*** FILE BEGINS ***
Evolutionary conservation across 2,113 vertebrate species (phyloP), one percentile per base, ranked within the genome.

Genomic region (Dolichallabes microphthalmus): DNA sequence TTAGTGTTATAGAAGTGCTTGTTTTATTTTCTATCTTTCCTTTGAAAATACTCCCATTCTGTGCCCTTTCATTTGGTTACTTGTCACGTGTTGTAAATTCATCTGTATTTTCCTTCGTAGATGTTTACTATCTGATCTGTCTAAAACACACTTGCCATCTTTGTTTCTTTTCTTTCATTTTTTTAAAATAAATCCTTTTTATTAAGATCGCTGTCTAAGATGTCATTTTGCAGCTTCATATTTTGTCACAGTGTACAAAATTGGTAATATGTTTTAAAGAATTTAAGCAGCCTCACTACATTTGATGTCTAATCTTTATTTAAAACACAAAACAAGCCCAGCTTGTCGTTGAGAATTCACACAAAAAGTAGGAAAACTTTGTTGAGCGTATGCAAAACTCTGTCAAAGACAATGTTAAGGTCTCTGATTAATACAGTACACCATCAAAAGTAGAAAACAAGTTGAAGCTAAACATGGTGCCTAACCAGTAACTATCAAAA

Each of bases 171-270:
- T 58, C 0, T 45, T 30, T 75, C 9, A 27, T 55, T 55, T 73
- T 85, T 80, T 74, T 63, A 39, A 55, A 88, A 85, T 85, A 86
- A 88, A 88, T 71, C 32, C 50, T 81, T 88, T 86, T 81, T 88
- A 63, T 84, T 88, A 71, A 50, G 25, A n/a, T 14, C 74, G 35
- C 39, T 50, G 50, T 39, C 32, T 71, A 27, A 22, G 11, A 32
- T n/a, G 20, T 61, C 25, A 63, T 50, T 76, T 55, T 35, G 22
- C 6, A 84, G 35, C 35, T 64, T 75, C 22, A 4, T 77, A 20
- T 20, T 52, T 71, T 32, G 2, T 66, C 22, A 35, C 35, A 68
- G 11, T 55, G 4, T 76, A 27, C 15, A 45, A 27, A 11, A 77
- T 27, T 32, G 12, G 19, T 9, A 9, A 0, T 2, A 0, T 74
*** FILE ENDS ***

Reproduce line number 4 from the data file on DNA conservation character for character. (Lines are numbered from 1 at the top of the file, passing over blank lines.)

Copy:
- T 58, C 0, T 45, T 30, T 75, C 9, A 27, T 55, T 55, T 73